On the wall near that bookcase is one of the elaborate, hand-crafted valentines Lois made for Jean and the lone hand-drawn valentine Jean did for Lois, plus several framed original ink drawings by Shepherd. Filling out the crowded walls are reproductions of paintings and drawings by Picasso, Miro, John Marin, and Arthur Dove. Small photos of Picasso, Hemingway, Cummings, Mailer, Blaise Cendrars, and Charles Wright hang near the window. Among them, two disparate American masters, Henry James and Henry Miller face each other. Up near the ceiling, right next to a grouping of Excelsior seltzer bottles, and dominating the room, is the framed, poster-size version of the photo of Shepherd that also graces the cover of my Excelsior, You Fathead! His upraised hand seems to bestow his benediction upon the scene.
Opening from the study is the small area I call the annex, full of important but less picturesque items, although it does contain a copy of my favorite Van Gogh, a Krazy Kat poster, a personally autographed eight-by-ten photo of Soupy Sales, a signed, original Cerebus drawing (he’s the hero of the graphic novel originally issued in a three-hundred-month, comic book format), a very small bobble-head of American Splendor creator Harvey Pekar, and a very large hand-made banner of the saying “Excelsior, You Fatheads.”
Less visually impressive but having exceeding import for me are: in plastic shirt-storage boxes, many hundreds of cassette tapes and CDs of Shepherd audios covering his broadcasts from 1953 through 1977; CD copies of my special Shepherd high-light selections; copies of my manuscripts on CDs; the original tapes of my dozens of interviews done for Excelsior, You Fathead!; a file box of my promotional ideas, a file box of folders containing materials of special Shepherd-related people; and my treasure chest—a file box with notes and ideas for the still hoped-for TV documentary featuring Shepherd. I can dream, can’t I? As for family-related nostalgia, there in a net bag are the finger puppets I used to tell and sing to our two very young sons, the ditties of Old McDonald, Red Riding-hood, Goldilocks, and the Three Little Piggies.
Originally muscling aside the tools had been those cassette tapes, but, realizing their vulnerability in the unheated room, I’d shifted them to the Annex and left the space for other Shepherd matters. Besides reference books about the Beats, Lenny Bruce, Lord Buckley, and others, there’s a collection of Shel Silverstein volumes and a file box full of miscellaneous folders labeled “Shep, Shel, and Herb,” etc. There are many file folders based on the wide-ranging chapters of Excelsior, You Fathead! , full of an ever-expanding collection of notes and references to Shepherd’s career; there are folders with Shepherd’s occasional writings, articles and obituaries of him; a pile of stuff about the Hammond, Indiana A Christmas Story/Jean Shepherd celebration; and, to appropriate the “Rhinestone Cowboy,” regarding some of the comments about my book, cards and letters from people I don’t even know. There is also a small box of Shepherd-related musical instruments: nose flute, kazoo, and jews harp, plus a couple individually designed and made brass figlagees. And, a large box of real excelsior.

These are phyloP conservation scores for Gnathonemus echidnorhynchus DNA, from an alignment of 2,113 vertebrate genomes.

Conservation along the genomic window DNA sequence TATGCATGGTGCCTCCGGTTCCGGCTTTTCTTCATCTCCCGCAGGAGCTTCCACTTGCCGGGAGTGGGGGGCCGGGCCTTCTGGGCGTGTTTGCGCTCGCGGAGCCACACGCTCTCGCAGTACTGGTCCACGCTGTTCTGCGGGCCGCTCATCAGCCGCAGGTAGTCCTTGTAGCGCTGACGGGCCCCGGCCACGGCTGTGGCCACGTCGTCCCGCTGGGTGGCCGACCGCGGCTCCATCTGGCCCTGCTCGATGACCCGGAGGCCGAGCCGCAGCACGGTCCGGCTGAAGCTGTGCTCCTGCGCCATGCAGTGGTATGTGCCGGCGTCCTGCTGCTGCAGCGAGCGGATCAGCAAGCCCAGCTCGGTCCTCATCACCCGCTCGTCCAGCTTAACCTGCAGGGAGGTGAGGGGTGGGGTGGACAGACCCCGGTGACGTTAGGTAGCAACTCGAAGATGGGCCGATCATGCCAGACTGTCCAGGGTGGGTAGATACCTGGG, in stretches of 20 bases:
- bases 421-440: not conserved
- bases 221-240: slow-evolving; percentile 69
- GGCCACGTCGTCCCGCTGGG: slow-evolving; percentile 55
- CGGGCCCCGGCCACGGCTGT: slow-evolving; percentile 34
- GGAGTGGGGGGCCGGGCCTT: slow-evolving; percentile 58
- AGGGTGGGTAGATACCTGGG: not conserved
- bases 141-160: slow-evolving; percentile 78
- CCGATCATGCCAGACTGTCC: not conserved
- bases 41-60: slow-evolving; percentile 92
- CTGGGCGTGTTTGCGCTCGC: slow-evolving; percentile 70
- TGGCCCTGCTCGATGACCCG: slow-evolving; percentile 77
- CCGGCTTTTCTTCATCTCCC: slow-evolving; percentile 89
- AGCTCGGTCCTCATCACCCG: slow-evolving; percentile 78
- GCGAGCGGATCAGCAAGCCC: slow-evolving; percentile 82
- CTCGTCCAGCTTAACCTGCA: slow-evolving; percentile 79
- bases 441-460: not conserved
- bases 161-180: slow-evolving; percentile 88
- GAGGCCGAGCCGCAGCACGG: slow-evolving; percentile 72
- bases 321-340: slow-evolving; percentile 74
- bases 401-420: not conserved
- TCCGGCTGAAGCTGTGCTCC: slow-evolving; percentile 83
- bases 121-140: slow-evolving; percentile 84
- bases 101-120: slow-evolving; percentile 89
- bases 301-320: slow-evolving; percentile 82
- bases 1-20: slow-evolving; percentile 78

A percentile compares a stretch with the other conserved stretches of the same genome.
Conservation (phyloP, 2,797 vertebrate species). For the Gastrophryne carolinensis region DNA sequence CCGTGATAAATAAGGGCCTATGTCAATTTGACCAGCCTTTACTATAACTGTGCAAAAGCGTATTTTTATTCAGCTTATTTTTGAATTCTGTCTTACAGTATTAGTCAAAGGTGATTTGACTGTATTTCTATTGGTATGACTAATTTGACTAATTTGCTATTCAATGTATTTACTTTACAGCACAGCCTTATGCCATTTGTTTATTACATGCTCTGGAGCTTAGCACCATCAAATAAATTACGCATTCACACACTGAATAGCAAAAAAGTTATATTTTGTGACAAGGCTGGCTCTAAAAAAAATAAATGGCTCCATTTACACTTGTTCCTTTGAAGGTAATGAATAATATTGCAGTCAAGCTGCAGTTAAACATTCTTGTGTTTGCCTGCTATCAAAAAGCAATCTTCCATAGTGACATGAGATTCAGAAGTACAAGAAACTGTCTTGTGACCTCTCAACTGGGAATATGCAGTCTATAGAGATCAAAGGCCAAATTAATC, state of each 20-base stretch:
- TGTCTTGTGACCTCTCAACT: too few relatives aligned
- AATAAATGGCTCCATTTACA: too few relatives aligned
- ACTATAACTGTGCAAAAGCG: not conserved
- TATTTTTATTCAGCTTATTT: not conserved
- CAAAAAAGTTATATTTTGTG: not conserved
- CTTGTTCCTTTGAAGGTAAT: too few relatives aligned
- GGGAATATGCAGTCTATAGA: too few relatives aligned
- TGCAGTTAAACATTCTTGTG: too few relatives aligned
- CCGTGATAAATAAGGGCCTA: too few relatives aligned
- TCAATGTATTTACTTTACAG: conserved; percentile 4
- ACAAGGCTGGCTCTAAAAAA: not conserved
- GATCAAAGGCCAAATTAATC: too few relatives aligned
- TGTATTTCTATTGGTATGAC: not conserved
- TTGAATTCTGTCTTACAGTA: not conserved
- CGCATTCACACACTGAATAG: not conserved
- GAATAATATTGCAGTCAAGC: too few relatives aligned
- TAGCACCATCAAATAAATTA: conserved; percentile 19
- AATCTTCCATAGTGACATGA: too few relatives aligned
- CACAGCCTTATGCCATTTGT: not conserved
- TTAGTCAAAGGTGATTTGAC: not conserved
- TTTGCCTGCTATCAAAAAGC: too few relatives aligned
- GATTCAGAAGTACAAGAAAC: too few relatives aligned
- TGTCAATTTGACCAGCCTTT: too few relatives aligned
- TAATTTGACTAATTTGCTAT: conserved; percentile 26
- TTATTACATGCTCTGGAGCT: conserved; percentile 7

In addition to the main Shepherd rooms there are a few odds and ends scattered elsewhere. On my wife’s desk in her study is a zip-locked bag with an inscribed copy of Excelsior, You Fathead! and our living room coffee table has my worn reference copy of the book I use all the time. On the dining room bureau, where my wife says we can keep it all year long, is an eighteen-inch high version of A Christmas Story’s infamous leg lamp. On my bedroom bureau, courtesy of our younger son, are bobbleheads of Ralphie and the Old Man. In the small room we call “The Attic,” with its computers and wrapping paper, is a framed photo of Shepherd, virtually unknown except maybe to myself, because it came from the photographer’s studio, taken in 1956, showing a young, confident man at the beginning of his New York career. Maybe for me, the most important object in our house, aka The Shrine, is The Attic’s authentic piece of nostalgia—recently bought on ebay.com, the exact model of my original “maroon plastic Zenith AM/FM radio with the big simulated gold dial” on which, fifty years ago, I had originally heard and recorded ol’ Shep.